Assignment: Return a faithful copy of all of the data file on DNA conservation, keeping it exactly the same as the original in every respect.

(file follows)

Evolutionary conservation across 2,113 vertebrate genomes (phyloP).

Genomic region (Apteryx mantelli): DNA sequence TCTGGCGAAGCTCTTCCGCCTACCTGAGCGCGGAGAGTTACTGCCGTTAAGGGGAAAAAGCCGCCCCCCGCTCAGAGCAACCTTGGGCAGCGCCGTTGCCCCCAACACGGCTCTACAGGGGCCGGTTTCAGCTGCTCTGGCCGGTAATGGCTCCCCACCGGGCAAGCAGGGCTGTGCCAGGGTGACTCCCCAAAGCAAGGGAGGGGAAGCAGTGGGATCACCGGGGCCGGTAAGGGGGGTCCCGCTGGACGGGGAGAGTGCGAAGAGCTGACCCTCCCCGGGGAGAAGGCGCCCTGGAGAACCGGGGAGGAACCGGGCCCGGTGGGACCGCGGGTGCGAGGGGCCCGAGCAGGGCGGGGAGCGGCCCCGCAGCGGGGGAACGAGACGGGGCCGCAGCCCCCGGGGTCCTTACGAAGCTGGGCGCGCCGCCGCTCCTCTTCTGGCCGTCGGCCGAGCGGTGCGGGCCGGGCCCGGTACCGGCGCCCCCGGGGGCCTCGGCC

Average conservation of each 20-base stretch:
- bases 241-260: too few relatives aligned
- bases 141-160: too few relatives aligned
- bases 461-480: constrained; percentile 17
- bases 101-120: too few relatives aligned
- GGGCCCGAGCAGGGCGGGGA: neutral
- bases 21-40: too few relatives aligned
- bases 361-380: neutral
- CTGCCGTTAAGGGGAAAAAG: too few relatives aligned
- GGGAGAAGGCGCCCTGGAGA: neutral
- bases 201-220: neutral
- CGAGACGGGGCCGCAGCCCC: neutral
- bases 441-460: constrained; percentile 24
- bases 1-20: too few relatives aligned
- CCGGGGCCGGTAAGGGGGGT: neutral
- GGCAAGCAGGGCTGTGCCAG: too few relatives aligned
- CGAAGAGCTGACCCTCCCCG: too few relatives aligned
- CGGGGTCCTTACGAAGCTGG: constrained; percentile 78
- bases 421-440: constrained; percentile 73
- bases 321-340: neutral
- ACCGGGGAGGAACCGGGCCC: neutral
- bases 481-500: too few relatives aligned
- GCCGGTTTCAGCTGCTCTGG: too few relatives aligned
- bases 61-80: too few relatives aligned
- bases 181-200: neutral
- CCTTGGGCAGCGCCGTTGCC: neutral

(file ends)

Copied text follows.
Evolutionary conservation across 2,113 vertebrate genomes (phyloP).

Genomic region (Apteryx mantelli): DNA sequence TCTGGCGAAGCTCTTCCGCCTACCTGAGCGCGGAGAGTTACTGCCGTTAAGGGGAAAAAGCCGCCCCCCGCTCAGAGCAACCTTGGGCAGCGCCGTTGCCCCCAACACGGCTCTACAGGGGCCGGTTTCAGCTGCTCTGGCCGGTAATGGCTCCCCACCGGGCAAGCAGGGCTGTGCCAGGGTGACTCCCCAAAGCAAGGGAGGGGAAGCAGTGGGATCACCGGGGCCGGTAAGGGGGGTCCCGCTGGACGGGGAGAGTGCGAAGAGCTGACCCTCCCCGGGGAGAAGGCGCCCTGGAGAACCGGGGAGGAACCGGGCCCGGTGGGACCGCGGGTGCGAGGGGCCCGAGCAGGGCGGGGAGCGGCCCCGCAGCGGGGGAACGAGACGGGGCCGCAGCCCCCGGGGTCCTTACGAAGCTGGGCGCGCCGCCGCTCCTCTTCTGGCCGTCGGCCGAGCGGTGCGGGCCGGGCCCGGTACCGGCGCCCCCGGGGGCCTCGGCC

Average conservation of each 20-base stretch:
- bases 241-260: too few relatives aligned
- bases 141-160: too few relatives aligned
- bases 461-480: constrained; percentile 17
- bases 101-120: too few relatives aligned
- GGGCCCGAGCAGGGCGGGGA: neutral
- bases 21-40: too few relatives aligned
- bases 361-380: neutral
- CTGCCGTTAAGGGGAAAAAG: too few relatives aligned
- GGGAGAAGGCGCCCTGGAGA: neutral
- bases 201-220: neutral
- CGAGACGGGGCCGCAGCCCC: neutral
- bases 441-460: constrained; percentile 24
- bases 1-20: too few relatives aligned
- CCGGGGCCGGTAAGGGGGGT: neutral
- GGCAAGCAGGGCTGTGCCAG: too few relatives aligned
- CGAAGAGCTGACCCTCCCCG: too few relatives aligned
- CGGGGTCCTTACGAAGCTGG: constrained; percentile 78
- bases 421-440: constrained; percentile 73
- bases 321-340: neutral
- ACCGGGGAGGAACCGGGCCC: neutral
- bases 481-500: too few relatives aligned
- GCCGGTTTCAGCTGCTCTGG: too few relatives aligned
- bases 61-80: too few relatives aligned
- bases 181-200: neutral
- CCTTGGGCAGCGCCGTTGCC: neutral